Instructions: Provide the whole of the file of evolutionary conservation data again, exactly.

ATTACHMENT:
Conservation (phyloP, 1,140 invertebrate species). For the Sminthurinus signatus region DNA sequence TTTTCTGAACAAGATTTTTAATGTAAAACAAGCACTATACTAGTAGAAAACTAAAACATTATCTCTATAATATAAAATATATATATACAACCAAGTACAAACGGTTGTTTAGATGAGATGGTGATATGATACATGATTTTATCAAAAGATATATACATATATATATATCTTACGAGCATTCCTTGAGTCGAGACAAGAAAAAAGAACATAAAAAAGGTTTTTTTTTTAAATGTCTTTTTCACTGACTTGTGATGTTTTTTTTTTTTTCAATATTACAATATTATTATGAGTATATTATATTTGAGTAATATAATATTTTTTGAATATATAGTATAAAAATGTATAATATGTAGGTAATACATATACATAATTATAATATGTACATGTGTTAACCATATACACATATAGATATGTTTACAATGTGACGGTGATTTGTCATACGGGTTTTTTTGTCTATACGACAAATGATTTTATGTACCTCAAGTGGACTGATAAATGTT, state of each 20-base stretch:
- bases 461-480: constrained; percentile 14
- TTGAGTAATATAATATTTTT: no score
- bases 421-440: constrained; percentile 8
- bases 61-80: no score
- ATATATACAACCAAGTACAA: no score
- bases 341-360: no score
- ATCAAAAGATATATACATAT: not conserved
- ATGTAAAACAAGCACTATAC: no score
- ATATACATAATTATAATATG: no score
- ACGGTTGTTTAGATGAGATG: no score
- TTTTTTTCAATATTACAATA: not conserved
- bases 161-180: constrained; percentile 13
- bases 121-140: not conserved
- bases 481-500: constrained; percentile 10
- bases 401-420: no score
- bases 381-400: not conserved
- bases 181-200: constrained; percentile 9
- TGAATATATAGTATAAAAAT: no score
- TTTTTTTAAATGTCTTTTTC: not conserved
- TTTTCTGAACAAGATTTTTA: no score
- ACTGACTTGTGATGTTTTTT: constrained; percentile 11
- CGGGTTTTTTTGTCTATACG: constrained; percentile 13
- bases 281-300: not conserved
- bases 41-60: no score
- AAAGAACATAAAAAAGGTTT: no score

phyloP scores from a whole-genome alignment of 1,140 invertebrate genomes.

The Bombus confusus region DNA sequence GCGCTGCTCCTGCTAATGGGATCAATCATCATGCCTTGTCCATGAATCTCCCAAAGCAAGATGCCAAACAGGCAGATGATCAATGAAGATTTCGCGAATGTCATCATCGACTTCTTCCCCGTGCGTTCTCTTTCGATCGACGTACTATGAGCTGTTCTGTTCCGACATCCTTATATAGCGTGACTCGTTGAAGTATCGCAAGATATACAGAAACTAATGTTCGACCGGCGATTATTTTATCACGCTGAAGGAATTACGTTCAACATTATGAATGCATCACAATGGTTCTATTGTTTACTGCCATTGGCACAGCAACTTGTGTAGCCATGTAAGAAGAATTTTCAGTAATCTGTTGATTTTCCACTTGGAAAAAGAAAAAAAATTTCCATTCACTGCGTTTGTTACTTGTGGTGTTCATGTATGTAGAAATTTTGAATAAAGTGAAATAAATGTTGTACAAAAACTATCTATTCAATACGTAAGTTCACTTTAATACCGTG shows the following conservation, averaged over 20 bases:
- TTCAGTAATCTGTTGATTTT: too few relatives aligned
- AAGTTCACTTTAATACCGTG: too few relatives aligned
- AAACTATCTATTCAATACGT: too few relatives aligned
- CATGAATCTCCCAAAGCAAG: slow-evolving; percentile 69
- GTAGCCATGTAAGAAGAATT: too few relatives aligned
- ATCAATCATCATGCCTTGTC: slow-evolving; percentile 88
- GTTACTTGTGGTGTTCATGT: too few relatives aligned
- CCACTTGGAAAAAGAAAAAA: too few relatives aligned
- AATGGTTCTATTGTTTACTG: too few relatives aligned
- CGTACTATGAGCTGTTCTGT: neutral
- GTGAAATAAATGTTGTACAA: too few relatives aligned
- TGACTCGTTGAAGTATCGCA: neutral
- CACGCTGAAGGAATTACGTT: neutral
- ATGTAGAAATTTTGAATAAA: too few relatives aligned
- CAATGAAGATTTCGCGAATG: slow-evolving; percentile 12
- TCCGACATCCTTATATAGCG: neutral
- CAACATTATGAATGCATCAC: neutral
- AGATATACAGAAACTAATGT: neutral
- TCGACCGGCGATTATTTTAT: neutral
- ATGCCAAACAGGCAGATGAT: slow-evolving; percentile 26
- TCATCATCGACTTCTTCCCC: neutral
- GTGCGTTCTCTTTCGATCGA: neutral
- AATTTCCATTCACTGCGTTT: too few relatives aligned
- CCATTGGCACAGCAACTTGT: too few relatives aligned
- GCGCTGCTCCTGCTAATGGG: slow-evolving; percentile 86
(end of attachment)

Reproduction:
Conservation (phyloP, 1,140 invertebrate species). For the Sminthurinus signatus region DNA sequence TTTTCTGAACAAGATTTTTAATGTAAAACAAGCACTATACTAGTAGAAAACTAAAACATTATCTCTATAATATAAAATATATATATACAACCAAGTACAAACGGTTGTTTAGATGAGATGGTGATATGATACATGATTTTATCAAAAGATATATACATATATATATATCTTACGAGCATTCCTTGAGTCGAGACAAGAAAAAAGAACATAAAAAAGGTTTTTTTTTTAAATGTCTTTTTCACTGACTTGTGATGTTTTTTTTTTTTTCAATATTACAATATTATTATGAGTATATTATATTTGAGTAATATAATATTTTTTGAATATATAGTATAAAAATGTATAATATGTAGGTAATACATATACATAATTATAATATGTACATGTGTTAACCATATACACATATAGATATGTTTACAATGTGACGGTGATTTGTCATACGGGTTTTTTTGTCTATACGACAAATGATTTTATGTACCTCAAGTGGACTGATAAATGTT, state of each 20-base stretch:
- bases 461-480: constrained; percentile 14
- TTGAGTAATATAATATTTTT: no score
- bases 421-440: constrained; percentile 8
- bases 61-80: no score
- ATATATACAACCAAGTACAA: no score
- bases 341-360: no score
- ATCAAAAGATATATACATAT: not conserved
- ATGTAAAACAAGCACTATAC: no score
- ATATACATAATTATAATATG: no score
- ACGGTTGTTTAGATGAGATG: no score
- TTTTTTTCAATATTACAATA: not conserved
- bases 161-180: constrained; percentile 13
- bases 121-140: not conserved
- bases 481-500: constrained; percentile 10
- bases 401-420: no score
- bases 381-400: not conserved
- bases 181-200: constrained; percentile 9
- TGAATATATAGTATAAAAAT: no score
- TTTTTTTAAATGTCTTTTTC: not conserved
- TTTTCTGAACAAGATTTTTA: no score
- ACTGACTTGTGATGTTTTTT: constrained; percentile 11
- CGGGTTTTTTTGTCTATACG: constrained; percentile 13
- bases 281-300: not conserved
- bases 41-60: no score
- AAAGAACATAAAAAAGGTTT: no score

phyloP scores from a whole-genome alignment of 1,140 invertebrate genomes.

The Bombus confusus region DNA sequence GCGCTGCTCCTGCTAATGGGATCAATCATCATGCCTTGTCCATGAATCTCCCAAAGCAAGATGCCAAACAGGCAGATGATCAATGAAGATTTCGCGAATGTCATCATCGACTTCTTCCCCGTGCGTTCTCTTTCGATCGACGTACTATGAGCTGTTCTGTTCCGACATCCTTATATAGCGTGACTCGTTGAAGTATCGCAAGATATACAGAAACTAATGTTCGACCGGCGATTATTTTATCACGCTGAAGGAATTACGTTCAACATTATGAATGCATCACAATGGTTCTATTGTTTACTGCCATTGGCACAGCAACTTGTGTAGCCATGTAAGAAGAATTTTCAGTAATCTGTTGATTTTCCACTTGGAAAAAGAAAAAAAATTTCCATTCACTGCGTTTGTTACTTGTGGTGTTCATGTATGTAGAAATTTTGAATAAAGTGAAATAAATGTTGTACAAAAACTATCTATTCAATACGTAAGTTCACTTTAATACCGTG shows the following conservation, averaged over 20 bases:
- TTCAGTAATCTGTTGATTTT: too few relatives aligned
- AAGTTCACTTTAATACCGTG: too few relatives aligned
- AAACTATCTATTCAATACGT: too few relatives aligned
- CATGAATCTCCCAAAGCAAG: slow-evolving; percentile 69
- GTAGCCATGTAAGAAGAATT: too few relatives aligned
- ATCAATCATCATGCCTTGTC: slow-evolving; percentile 88
- GTTACTTGTGGTGTTCATGT: too few relatives aligned
- CCACTTGGAAAAAGAAAAAA: too few relatives aligned
- AATGGTTCTATTGTTTACTG: too few relatives aligned
- CGTACTATGAGCTGTTCTGT: neutral
- GTGAAATAAATGTTGTACAA: too few relatives aligned
- TGACTCGTTGAAGTATCGCA: neutral
- CACGCTGAAGGAATTACGTT: neutral
- ATGTAGAAATTTTGAATAAA: too few relatives aligned
- CAATGAAGATTTCGCGAATG: slow-evolving; percentile 12
- TCCGACATCCTTATATAGCG: neutral
- CAACATTATGAATGCATCAC: neutral
- AGATATACAGAAACTAATGT: neutral
- TCGACCGGCGATTATTTTAT: neutral
- ATGCCAAACAGGCAGATGAT: slow-evolving; percentile 26
- TCATCATCGACTTCTTCCCC: neutral
- GTGCGTTCTCTTTCGATCGA: neutral
- AATTTCCATTCACTGCGTTT: too few relatives aligned
- CCATTGGCACAGCAACTTGT: too few relatives aligned
- GCGCTGCTCCTGCTAATGGG: slow-evolving; percentile 86